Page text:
2. It’s amazing what we forget, Pauline, and as you say it’s often having the photos that keep events ‘alive’ in the memory. I do remember the most colossal snow in the early 1960s. It seemed to go on for weeks. And a repeat in the early 1980s which I particularly recall because one night I stepped outside and the moisture in my nose froze. Yikes! Historic weather patterns also indicate the weather in the northern hemisphere was very warm in the 1930s/40s. Then there was a cooler period in the 1970s which was when some scientists talked about the onset of another Ice Age. I was at uni then, and it was definitely the era of the Afghan coat!

      3. I think we all treasure our photos, how many people say they are the things they save when a disaster strikes. It was the 1940’s when I was a child and not many people had cameras then

  7. I can hear the despair and frustration, Tish! Why don’t they listen? I’m sure there’s a cynical answer there but, like Su, I find it hard to watch what’s taking place. Here’s to a few more washdays! Hugs, darlin 🙂 🙂

  8. A real weather disaster for the UK and your town,Tish. Huge volumes of fast moving water must be very dangerous. Has anyone been hurt?
    I recall your post about Ironbridge. What a change.
    The Mulloon Institute property is not far from Canberra. I recall the couple incurred the ire of local council and downstream neighbours when they first began their changes to the river environment. I understand this method of water management was taught to Peter Andrew by indogenous Australuans, and that he subsequently made it his life’s work, but lost his farm in the process. Reform is slow and often comes at great personal cost. Hopefully the Mulloon Institute can sustain the momentum for change both in Australia and in other countries where the model would work well.
    I can imagine how you must be feeling, Tish. I hope lessons are learned for everyone’s sake. Here’s hoping you get a break in the weather soon.

    1. Thanks, Tracy for your good wishes, and today we do have sunshine along with freezing wind. And yes, Peter Andrews – what a very determined man. Hats off to him. Lots of good videos featuring his approach on YouTube.

      1. Yes, both ends of the planet, and parts in between, we all could do with some calmer weather. Much seems to depend on the jet stream. It’s been far too lively, and all over the place.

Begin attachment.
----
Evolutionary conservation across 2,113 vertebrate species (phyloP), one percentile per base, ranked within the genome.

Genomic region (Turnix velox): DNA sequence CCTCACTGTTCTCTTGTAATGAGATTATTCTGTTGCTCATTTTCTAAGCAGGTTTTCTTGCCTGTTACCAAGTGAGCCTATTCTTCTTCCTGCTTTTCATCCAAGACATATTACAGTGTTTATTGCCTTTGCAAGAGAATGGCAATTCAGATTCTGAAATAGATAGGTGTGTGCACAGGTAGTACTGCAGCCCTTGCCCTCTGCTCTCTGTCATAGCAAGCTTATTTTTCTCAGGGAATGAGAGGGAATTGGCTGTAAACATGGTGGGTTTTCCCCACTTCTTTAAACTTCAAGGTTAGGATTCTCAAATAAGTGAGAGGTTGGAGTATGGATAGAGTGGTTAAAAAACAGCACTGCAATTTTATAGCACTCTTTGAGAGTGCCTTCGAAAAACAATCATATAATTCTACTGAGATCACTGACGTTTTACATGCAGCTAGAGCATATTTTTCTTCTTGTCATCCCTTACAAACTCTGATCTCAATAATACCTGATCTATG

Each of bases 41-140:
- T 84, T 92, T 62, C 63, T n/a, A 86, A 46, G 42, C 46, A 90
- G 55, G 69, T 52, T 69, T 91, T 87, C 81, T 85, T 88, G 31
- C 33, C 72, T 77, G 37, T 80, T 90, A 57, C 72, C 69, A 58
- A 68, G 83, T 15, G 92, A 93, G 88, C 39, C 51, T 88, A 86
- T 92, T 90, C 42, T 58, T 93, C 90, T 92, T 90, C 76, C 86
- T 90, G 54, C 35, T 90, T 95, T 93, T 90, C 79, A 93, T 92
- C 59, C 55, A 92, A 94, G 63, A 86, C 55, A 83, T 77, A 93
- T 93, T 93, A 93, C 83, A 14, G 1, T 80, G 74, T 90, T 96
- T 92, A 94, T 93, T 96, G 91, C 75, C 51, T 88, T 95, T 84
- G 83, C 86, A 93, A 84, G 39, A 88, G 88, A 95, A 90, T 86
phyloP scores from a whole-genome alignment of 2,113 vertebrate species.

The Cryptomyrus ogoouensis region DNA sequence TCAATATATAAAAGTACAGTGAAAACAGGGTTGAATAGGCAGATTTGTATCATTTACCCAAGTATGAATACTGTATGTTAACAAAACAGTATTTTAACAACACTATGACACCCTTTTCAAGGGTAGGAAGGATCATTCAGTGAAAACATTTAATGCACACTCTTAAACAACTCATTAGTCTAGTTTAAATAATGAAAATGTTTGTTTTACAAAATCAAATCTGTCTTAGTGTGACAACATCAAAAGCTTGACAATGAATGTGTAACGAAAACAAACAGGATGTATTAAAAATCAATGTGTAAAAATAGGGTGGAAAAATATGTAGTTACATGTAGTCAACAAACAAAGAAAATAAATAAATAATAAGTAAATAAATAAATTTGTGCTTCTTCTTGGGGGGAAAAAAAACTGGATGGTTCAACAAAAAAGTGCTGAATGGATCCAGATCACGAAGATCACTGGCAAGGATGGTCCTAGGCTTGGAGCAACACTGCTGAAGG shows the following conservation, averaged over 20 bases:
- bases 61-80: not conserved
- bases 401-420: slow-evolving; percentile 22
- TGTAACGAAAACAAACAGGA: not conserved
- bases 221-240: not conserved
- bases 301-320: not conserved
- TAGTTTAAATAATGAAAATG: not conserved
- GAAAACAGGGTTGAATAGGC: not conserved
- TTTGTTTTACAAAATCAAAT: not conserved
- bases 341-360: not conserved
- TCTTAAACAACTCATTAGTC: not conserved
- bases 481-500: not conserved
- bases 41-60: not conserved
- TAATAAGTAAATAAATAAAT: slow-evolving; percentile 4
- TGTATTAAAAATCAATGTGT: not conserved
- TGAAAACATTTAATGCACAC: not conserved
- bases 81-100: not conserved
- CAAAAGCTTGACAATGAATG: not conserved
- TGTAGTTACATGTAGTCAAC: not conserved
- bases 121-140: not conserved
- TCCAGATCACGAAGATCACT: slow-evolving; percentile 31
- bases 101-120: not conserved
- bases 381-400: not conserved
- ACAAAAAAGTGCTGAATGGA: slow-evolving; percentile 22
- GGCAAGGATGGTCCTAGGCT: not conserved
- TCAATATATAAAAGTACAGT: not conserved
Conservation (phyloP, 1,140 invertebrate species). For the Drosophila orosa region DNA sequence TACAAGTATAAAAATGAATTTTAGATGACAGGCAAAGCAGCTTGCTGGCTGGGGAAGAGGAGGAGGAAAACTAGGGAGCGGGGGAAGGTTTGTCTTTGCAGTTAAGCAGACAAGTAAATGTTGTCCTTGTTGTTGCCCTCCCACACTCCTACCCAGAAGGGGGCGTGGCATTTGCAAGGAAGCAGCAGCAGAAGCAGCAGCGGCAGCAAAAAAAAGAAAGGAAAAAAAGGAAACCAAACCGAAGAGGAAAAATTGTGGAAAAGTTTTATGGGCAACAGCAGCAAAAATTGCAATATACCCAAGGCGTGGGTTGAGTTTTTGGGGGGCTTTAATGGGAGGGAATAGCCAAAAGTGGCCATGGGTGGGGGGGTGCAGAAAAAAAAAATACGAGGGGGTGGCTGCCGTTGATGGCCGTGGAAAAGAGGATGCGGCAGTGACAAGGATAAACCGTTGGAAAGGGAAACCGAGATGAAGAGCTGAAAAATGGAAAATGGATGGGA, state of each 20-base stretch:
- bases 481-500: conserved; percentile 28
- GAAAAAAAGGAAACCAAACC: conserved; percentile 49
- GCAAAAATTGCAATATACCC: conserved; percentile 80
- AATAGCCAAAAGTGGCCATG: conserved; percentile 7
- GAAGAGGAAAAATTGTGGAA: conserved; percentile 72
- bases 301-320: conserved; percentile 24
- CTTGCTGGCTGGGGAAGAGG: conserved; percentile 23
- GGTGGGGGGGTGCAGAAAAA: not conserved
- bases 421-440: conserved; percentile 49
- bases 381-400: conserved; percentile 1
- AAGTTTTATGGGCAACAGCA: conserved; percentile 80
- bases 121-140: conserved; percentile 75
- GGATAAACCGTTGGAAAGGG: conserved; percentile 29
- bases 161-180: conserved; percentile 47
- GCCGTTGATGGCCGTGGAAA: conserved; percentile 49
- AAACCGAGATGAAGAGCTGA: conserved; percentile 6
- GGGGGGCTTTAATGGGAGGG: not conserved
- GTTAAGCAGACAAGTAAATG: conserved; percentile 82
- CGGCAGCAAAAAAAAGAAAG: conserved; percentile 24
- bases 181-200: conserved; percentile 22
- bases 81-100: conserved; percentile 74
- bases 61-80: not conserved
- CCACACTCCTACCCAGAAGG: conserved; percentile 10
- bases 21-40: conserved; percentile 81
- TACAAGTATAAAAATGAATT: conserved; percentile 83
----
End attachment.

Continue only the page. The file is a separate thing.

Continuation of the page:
1. Water – we can’t do without it, can we. Though we do need it in the right place and not filling people’s houses. Reservoirs. Now there’s a notion. Store water/slow down floods. It’s amazing to think that in the UK our last really big reservoir creation projects were in the Victoria era.

  9. It seems these stories of devastation are becoming more and more common. While some areas are starving for water, other areas are deluged … and we all know it’s only going to get worse. The sad part is that little or nothing is being done about it. The wisdom of past practices – simple and effective – seems to be lost. Sometimes I think we have entered a new Dark Age.

    1. It does seem that weather is getting worse or rather more unpredictable. But then that’s perhaps because we all know much more about what’s going on all over the place at any given time. I was reading someone’s blog post comment about weather events they’d noticed in old newspapers while doing their family research. All sorts of mayhem back in Victorian times – droughts, floods, talk of climate change. We were coming out of the Little Ice Age of the 17-18th centuries back then. The universe surely does seem to live up to Chaos Theory. That said, we humans could certainly manage things better and stop degrading the environment. There are all sorts of successful projects going on. Even China is creating new national parks, one of the latest projects looks pretty inspirational: https://www.smithsonianmag.com/smart-news/china-developing-new-national-parks-system-180973549/